Effects of Glutathione and Histidine on NO Release from a Dimeric Dinitrosyl Iron Complex (DNIC).

Published on Nov 13, 2020in Inorganic Chemistry4.825
· DOI :10.1021/ACS.INORGCHEM.0C02196
D. Chase Pectol2
Estimated H-index: 2
(A&M: Texas A&M University),
Sarosh Khan9
Estimated H-index: 9
(A&M: Texas A&M University)
+ 3 AuthorsMarcetta Y. Darensbourg65
Estimated H-index: 65
(A&M: Texas A&M University)
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Abstract
Rates of NO release from synthetic dinitrosyl iron complexes (DNICs) are shown to be responsive to coordination environments about iron. The effect of biologically relevant cellular components, glutathione and histidine, on the rate of NO release from a dimeric, "Roussin's Red Ester", DNIC with bridging μ-S thioglucose ligands, SGlucRRE or [(μ-SGluc)Fe(NO)2]2 (SGluc = 1-thio-β-d-glucose tetraacetate), was investigated. From the Griess assay and X-band EPR data, decomposition of the product from the histidine-cleaved dimer, [(SGluc)(NHis)Fe(NO)2], generated Fe(III) and increased the NO release rate in aqueous media when compared to the intact SGlucRRE precursor. In contrast, increasing concentrations of exogenous glutathione generated the stable [(SGluc)(GS)Fe(NO)2]- anion and depressed the rate of NO release. Both of the cleaved, monomeric intermediates were characterized with ESI-MS, EPR, and FT-IR spectroscopies. On the basis of the Griess assay coupled with data from an intracellular fluorometric probe, both the monomeric DNICs and dimeric SGlucRRE diffuse into smooth muscle cells, chosen as appropriate archetypes of vascular relaxation, and release their NO payload. Ultimately, this work provides insight into tuning NO release beyond the design of DNICs, through the incubation with safe, accessible biological molecules.
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#1Luiz Gonzaga de França Lopes (UFC: Federal University of Ceará)H-Index: 17
#2Florêncio Sousa Gouveia Júnior (UFC: Federal University of Ceará)H-Index: 1
Last. Izaura C.N. Diógenes (UFC: Federal University of Ceará)H-Index: 15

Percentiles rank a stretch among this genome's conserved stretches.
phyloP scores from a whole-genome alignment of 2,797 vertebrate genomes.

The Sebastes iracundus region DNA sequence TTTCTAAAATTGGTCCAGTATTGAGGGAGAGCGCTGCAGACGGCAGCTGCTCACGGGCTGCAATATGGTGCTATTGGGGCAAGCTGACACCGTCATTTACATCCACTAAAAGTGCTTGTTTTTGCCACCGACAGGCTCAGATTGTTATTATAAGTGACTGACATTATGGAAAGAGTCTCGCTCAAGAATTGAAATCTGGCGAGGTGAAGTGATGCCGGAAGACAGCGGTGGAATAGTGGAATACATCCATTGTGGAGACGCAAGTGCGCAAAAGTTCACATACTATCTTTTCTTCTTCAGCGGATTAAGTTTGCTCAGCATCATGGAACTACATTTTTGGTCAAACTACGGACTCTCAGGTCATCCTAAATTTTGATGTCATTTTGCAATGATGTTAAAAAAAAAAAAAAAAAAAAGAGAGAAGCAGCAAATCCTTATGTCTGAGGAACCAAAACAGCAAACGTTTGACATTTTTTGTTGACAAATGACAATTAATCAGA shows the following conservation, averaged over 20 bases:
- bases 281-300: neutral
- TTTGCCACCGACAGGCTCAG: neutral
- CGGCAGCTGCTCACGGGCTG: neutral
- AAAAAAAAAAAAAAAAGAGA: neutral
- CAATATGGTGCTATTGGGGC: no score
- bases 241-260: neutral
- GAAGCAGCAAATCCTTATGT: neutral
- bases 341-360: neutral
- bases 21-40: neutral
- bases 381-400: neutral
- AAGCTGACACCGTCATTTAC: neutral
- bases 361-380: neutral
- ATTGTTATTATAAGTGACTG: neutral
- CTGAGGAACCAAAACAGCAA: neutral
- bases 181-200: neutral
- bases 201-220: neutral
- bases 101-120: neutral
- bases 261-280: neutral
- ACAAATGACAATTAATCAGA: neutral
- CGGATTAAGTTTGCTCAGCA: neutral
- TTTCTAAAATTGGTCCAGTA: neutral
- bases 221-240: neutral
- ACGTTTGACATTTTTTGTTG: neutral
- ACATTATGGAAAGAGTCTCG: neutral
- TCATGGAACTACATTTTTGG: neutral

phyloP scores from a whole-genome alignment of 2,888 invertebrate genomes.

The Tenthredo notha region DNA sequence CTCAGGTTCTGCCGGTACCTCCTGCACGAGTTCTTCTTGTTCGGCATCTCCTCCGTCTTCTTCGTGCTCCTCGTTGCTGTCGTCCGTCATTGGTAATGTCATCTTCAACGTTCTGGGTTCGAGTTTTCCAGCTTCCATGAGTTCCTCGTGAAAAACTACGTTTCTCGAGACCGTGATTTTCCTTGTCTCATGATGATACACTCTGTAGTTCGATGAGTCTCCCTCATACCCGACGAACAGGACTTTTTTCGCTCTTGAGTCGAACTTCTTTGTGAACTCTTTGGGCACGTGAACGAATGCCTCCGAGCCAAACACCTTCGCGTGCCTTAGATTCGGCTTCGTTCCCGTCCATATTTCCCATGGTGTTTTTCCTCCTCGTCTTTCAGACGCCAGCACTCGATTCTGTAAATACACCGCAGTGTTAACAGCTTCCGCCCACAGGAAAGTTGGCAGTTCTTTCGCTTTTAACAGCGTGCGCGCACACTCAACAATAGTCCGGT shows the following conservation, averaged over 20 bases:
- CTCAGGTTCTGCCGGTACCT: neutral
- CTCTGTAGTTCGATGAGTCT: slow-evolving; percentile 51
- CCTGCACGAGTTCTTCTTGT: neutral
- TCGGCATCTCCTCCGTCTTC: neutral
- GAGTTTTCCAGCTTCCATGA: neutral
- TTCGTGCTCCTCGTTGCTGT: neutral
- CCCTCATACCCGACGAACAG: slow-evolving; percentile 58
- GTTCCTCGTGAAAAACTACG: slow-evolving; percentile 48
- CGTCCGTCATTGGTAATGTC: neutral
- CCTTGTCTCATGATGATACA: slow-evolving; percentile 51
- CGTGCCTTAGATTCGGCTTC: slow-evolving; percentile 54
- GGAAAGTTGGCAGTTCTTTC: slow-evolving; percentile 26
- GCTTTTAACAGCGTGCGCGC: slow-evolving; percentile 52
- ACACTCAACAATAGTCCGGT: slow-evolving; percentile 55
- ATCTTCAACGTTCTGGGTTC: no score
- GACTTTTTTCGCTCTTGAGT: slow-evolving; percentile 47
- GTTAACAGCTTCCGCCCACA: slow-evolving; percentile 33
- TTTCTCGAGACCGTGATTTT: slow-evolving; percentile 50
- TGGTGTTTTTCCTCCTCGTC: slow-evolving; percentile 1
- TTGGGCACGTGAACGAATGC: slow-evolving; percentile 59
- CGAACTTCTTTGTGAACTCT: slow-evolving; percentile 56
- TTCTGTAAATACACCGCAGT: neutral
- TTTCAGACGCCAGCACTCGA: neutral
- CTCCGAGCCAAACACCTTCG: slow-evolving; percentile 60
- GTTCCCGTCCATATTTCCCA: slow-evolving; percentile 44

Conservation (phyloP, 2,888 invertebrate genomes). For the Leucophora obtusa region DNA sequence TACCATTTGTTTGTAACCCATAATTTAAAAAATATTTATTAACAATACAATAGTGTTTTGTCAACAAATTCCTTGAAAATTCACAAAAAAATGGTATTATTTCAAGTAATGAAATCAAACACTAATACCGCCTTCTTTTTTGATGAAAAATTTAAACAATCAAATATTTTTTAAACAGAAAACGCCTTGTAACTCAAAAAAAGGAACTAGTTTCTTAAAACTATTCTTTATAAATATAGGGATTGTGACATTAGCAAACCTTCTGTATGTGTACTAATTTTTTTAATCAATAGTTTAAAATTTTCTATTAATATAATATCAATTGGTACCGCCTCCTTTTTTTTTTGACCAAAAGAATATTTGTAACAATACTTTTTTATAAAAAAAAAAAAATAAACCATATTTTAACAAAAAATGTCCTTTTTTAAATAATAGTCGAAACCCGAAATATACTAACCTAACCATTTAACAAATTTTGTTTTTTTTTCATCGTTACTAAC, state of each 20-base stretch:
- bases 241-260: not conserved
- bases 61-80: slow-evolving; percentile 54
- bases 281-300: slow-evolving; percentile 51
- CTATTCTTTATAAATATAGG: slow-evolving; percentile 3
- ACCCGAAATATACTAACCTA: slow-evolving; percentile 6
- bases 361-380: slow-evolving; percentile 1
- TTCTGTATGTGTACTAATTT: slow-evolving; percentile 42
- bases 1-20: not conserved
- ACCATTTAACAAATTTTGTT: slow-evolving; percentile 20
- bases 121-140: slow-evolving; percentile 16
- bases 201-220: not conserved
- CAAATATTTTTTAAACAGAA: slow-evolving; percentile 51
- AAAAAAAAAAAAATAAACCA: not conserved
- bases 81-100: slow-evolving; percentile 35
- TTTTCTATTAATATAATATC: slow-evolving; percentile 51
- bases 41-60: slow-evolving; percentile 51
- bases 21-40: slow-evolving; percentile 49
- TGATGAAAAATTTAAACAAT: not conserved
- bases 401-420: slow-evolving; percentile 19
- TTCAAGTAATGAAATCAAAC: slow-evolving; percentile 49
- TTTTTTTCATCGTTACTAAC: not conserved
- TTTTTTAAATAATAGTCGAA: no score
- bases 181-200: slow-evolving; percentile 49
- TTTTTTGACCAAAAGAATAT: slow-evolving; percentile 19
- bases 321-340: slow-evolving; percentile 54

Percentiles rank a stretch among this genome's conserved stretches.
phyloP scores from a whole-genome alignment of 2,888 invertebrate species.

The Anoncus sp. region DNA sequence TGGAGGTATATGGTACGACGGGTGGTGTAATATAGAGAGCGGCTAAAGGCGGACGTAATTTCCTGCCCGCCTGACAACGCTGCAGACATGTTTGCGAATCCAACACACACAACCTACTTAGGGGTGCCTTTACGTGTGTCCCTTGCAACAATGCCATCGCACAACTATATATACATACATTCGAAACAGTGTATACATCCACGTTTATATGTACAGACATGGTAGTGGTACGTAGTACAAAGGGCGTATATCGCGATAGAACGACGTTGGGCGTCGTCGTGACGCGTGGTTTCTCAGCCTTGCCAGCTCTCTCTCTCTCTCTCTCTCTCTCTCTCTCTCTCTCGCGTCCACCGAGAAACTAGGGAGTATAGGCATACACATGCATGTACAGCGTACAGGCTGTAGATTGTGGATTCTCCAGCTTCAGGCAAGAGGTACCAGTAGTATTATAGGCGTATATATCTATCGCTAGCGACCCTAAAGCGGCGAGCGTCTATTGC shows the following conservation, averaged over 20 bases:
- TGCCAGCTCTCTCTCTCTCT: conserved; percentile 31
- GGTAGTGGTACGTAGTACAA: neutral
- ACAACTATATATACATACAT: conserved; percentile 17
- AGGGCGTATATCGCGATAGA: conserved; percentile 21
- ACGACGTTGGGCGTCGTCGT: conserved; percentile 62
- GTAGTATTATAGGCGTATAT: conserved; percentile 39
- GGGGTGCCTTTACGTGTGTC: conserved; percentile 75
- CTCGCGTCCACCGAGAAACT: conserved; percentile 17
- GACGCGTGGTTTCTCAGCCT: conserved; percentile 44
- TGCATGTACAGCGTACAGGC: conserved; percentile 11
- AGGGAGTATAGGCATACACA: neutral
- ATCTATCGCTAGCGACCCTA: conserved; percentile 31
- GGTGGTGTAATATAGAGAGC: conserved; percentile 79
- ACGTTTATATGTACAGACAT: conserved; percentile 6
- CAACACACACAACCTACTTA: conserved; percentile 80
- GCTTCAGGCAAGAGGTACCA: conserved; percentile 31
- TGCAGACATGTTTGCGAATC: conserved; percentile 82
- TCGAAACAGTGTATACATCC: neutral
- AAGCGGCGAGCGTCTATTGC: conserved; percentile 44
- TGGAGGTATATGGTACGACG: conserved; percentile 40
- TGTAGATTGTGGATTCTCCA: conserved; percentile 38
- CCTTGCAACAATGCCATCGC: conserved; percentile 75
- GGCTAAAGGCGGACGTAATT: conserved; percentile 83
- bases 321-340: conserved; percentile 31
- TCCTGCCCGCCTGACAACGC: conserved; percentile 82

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Abstract null null The diatomic molecules, O2, NO and CO, have had a myriad of roles in biology. Due to this, nature has developed many sensing proteins to perceive and respond to changes in the levels of these molecules. The large majority of these proteins are metalloproteins, due to the capacity of metals to bind efficiently to those diatomic molecules. At the same time, nature developed advanced structural and electronic adjustments to fine tune these proteins for sensing, enabling them to f...
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#1D. Chase Pectol (A&M: Texas A&M University)H-Index: 2
#2Christopher R DeLaney (A&M: Texas A&M University)
Last. Marcetta Y. Darensbourg (A&M: Texas A&M University)H-Index: 65
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By repurposing DNICs designed for other medicinal purposes, the possibility of protease inhibition was investigated in silico using AutoDock 4.2.6 (AD4) and in vitro via a FRET protease assay. AD4 was validated as a predictive computational tool for coordinatively unsaturated DNIC binding using the only known crystal structure of a protein-bound DNIC, PDB-1ZGN (calculation RMSD = 1.77). From the in silico data the dimeric DNICs TGTA-RRE, [(μ-S-TGTA)Fe(NO)2]2 (TGTA = 1-thio-β-d-glucose tetraaceta...
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